Pioneering TV Engineer David Cohn Dies

David A. Cohn, 82, a pioneering CBS television engineer who helped develop electronic newsgathering, refined the parabolic mike, and designed the public address system at Yankee stadium, died Dec. 16, 2004, at Hospice of the Sea in Boca Raton, Fla. 

After service in World War II, Cohn, a native New Yorker, worked in various engineering posts for Voice of America, ABC, WNYC Radio New York, and Bogen Communications, before joining CBS as a project manager in 1966. There, his work included space shots, political convention coverage, and the NFL.

In 1975, Cohn was named director of engineering and operations technology for the CBS TV stations, where he contributed to the development of electronic newsgathering. He retired from CBS  in 1989.

According to Cohn's son, Alan, an investigative reporter for WTNH-WCTX New Haven, Conn., his father was instrumental in a number of key developments, including designing the see-through parabolic microphone, helping design the transmitter that sat atop the World Trade Center, and planning the technical facilities for NFL Today and CBS Newspath.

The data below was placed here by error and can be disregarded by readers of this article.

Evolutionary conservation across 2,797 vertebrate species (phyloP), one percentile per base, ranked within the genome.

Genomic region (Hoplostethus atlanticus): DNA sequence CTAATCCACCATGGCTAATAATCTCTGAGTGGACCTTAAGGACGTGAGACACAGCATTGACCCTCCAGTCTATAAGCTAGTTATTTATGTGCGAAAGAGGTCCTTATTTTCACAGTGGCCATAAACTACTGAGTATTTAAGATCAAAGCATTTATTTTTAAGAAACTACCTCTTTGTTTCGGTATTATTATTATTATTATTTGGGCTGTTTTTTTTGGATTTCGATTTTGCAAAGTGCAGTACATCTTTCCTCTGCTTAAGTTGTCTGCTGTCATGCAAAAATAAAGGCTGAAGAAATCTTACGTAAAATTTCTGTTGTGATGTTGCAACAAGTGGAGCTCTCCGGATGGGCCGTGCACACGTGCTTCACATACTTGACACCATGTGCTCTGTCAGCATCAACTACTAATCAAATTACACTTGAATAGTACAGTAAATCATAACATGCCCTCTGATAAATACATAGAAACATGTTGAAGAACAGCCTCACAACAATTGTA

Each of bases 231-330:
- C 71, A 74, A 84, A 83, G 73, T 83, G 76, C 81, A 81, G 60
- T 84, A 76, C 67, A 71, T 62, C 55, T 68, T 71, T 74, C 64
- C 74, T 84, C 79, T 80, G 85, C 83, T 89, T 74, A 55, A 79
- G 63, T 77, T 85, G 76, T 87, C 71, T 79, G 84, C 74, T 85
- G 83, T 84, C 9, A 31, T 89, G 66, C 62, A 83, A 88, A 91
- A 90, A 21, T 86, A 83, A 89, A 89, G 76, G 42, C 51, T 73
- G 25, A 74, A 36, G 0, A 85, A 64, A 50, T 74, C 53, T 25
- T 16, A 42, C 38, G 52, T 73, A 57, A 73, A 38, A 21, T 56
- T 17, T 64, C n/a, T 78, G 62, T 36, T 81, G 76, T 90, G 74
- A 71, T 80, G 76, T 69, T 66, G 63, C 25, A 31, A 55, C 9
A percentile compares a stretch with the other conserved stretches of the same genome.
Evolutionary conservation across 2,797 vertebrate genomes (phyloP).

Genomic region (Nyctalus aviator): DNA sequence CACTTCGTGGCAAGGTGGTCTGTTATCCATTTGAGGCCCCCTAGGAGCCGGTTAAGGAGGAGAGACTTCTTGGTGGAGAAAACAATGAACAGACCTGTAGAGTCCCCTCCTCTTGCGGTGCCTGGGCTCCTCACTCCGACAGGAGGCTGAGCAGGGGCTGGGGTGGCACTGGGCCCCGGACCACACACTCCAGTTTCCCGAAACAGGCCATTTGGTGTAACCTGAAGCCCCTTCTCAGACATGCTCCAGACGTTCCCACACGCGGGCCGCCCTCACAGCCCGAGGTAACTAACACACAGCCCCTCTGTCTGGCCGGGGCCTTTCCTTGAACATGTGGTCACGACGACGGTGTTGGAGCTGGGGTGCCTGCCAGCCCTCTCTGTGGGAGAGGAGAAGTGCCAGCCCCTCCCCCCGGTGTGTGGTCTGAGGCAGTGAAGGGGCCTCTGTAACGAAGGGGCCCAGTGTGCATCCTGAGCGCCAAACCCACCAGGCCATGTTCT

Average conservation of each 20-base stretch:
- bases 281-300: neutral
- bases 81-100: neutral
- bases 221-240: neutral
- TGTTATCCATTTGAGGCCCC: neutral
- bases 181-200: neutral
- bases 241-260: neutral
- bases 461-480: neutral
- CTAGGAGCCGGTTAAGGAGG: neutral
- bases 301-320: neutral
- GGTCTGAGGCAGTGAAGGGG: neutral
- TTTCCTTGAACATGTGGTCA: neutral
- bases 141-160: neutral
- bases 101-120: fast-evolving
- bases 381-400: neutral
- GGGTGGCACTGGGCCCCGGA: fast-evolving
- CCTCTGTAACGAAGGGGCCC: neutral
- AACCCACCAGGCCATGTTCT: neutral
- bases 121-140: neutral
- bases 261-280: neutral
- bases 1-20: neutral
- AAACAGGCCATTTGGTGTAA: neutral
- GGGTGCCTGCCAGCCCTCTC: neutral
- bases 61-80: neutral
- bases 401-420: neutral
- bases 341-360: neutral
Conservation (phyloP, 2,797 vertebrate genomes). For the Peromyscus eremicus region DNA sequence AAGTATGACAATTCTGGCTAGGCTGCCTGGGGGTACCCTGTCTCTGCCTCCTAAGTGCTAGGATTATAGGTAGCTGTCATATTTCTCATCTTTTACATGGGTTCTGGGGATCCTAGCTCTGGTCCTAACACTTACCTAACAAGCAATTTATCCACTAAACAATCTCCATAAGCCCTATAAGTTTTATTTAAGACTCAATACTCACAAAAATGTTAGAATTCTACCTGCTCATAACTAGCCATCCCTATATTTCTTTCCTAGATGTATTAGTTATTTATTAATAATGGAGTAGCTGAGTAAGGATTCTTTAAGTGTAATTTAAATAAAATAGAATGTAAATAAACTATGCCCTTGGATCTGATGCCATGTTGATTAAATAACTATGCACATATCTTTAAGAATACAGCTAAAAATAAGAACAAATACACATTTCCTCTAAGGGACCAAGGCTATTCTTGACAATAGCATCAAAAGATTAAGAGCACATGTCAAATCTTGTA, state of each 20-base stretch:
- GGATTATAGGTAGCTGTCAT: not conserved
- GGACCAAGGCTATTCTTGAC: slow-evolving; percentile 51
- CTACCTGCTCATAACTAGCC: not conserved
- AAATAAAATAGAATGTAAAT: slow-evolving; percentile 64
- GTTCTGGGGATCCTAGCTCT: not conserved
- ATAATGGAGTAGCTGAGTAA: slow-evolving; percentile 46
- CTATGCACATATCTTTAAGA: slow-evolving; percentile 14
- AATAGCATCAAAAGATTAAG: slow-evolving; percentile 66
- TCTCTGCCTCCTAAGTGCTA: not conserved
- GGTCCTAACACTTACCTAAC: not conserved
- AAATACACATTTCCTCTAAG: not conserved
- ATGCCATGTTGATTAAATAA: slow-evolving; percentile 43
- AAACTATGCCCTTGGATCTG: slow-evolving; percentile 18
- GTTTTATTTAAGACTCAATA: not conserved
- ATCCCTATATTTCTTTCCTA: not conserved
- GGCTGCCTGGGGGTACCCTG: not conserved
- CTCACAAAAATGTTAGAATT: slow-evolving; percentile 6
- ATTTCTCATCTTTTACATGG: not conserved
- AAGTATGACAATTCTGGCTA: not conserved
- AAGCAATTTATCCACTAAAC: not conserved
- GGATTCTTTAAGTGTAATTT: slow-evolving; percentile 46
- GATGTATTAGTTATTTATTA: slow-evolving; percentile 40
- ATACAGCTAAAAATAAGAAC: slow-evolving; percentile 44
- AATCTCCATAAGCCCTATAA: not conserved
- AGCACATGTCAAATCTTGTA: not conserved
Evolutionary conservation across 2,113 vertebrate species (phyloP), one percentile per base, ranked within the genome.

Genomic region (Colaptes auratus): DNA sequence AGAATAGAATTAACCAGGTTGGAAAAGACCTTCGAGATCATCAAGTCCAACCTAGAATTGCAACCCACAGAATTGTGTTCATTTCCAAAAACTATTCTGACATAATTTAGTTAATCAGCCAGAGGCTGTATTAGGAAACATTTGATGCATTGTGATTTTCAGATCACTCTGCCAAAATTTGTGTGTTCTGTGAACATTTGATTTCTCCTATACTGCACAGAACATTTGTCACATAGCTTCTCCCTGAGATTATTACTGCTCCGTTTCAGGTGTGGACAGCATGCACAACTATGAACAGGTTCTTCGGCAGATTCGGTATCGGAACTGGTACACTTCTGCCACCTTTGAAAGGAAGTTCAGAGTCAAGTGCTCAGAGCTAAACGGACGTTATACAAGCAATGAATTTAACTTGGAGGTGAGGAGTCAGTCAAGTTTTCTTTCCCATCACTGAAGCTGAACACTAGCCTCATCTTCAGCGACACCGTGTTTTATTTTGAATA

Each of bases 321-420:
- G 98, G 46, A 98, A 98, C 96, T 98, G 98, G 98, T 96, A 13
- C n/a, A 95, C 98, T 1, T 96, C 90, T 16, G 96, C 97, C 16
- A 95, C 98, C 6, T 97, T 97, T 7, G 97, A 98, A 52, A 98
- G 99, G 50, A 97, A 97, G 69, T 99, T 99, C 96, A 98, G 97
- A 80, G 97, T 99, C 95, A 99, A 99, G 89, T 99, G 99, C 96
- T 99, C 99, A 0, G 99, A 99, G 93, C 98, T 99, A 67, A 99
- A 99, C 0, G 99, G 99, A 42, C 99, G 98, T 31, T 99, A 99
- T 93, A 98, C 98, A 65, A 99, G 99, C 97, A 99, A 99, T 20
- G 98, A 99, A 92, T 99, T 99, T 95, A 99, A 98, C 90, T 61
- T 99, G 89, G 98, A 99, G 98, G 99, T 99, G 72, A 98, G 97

Among his other accomplishments, said the younger Cohn, were designing the public address systems for the Kennedy White House and Yankee Stadium.

At VOA in the 1940's, Cohn worked with actor Telly Savalas, who was then broadcasting to Greece for the service. They would cross paths again during Savalas' run on the CBS 1970's drama, Kojak. "Savalas always remembered my father," said Cohn.

In addition to his son, David Cohn is survived by his wife, Miriam, a daughter, Sharon L. Cohn; and four grandchildren.